The deadly coronavirus, otherwise called COVID-19, took the world by storm. This is because the virus has caused collateral damage to virtually all the spheres of our lives.
Since then, schools, offices and other public places have closed down in accordance with the various precautionary measures to stem the spread of the virus.
The Lagos State University(LASU), South-West Nigeria, rather than surrendering to the limitations of the pandemic, converted the lockdown into a golden opportunity to explore other academic experiences.
Consequently, the stay-at-home order does not affect academic learning rather it has opened new vista of opportunities as the University is leveraging on existing e-learning infra structure to deliver quality assessment outcomes.
The Vice-Chancellor, LASU, Prof. Olanrewaju Adigun Fagbohun, in a chat with JAMBulletin in Abuja, made this disclosure when he was lending his voice to the call by the Hon. Minister of Education, Malam Adamu Adamu, on the need by institutions to embrace e-platforms for imparting knowledge to their teeming student population as obtained in other climes.
This call was coming on the heels of some pundits expressing reservations on the workability of virtual learning and teaching in the Nigerian context citing non-availability of infrastructure among other factors.
However, the LASU experience has changed the narratives and in the words of the multiple Award winner and Professor of Environmental Law, “We cannot continue to give excuses otherwise we would end up as ‘excusesiologists’.”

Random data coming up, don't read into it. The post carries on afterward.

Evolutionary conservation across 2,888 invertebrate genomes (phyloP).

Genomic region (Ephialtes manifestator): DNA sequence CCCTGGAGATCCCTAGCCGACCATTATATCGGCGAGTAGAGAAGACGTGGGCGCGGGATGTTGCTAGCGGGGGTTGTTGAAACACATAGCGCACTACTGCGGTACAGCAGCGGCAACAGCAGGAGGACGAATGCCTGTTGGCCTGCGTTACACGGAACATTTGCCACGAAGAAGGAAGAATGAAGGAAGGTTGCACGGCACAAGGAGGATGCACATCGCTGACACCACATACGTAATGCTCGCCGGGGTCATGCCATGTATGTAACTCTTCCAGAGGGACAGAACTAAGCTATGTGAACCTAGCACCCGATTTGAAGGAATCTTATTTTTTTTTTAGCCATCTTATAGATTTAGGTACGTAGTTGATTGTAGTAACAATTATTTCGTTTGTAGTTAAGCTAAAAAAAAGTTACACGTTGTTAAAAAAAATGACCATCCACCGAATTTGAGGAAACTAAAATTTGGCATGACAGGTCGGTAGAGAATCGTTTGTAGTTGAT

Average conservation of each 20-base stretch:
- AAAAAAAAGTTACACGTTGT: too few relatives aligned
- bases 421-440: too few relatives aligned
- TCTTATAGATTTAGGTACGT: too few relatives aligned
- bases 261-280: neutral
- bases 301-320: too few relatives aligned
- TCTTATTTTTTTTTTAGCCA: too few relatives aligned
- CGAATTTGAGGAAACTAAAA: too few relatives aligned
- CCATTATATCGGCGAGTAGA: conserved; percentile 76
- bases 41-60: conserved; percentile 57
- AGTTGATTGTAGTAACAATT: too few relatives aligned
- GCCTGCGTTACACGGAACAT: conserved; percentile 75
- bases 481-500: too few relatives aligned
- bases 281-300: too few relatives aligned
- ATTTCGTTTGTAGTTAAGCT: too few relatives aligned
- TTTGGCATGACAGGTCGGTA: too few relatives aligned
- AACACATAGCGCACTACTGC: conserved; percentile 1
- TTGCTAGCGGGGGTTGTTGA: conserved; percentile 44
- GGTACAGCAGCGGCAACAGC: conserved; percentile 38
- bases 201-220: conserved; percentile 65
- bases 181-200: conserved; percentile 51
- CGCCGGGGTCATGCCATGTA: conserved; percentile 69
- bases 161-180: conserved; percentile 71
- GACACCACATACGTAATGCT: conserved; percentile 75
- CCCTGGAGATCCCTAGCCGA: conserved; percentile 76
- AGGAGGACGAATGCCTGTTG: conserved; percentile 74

Prof. Fagbohun said LASU was poised to achieve two things. First, it aims at engaging students positively and productively as a result of the lockdown while encouraging them to respect all measures put in place to mitigate the spread of the COVID-19 pandemic.
Prof. Fagboun, who is also a National Productivity Merit Award winner said, “For us at LASU, we plan to finish the session as scheduled. So what we did when the lockdown came was to open conversation at all levels of Management in addition to expanding the Management Committee comprising the Provosts, Deans and Faculty Officers. Everybody keyed into all measurements we would be putting in place to actualise online lectures.”
Continuing, Prof. Fagboun disclosed that it was that momentous decision that culminated in the fine-tuning of the existing Distance Learning Programme originally run by the institution but managed by ENVIVO to become a veritable e-learning platform.
He attributed the success of the programme to the ability of the LASU Management to secure the buy-in of the Governor of Lagos State.
He stated that the Governor was very enthusiastic about the e-learning project and gave the institution all the support required without limiting the services of ENVIVO to the Distance Learning Programme of the University but rather gave approval for the extension of the programme to all tertiary institutions in Lagos State.
The Vice Chancellor added that the goodwill of the Governor to fund the platform, more than anything, ensured that everybody keyed into it.
The Vice-Chancellor said, “The way we went about the project was for us to have recorded presentations, which included slides featuring the narration and the questions, for onward recording and loading into the ENVIVO platform.”
According to the erudite professor, the platform was made so robust that students were able to access these lectures offline.
He said it was not only a lot cheaper that way but students could also fall back on the recorded lectures at their own convenient time. They were, however, constrained to maintain constant link with the platform through the quizzes and assignments which lecturers give at the end of every presentation.”
Similarly, Prof. Fagboun said, “We equally created a blog where questions are asked and answered. In addition, all questions are monitored by Technical Assistants so that once a question has been asked and answered, no other student could ask such a question again in the course of an interaction. The essence of this is to prevent repetition of questions.”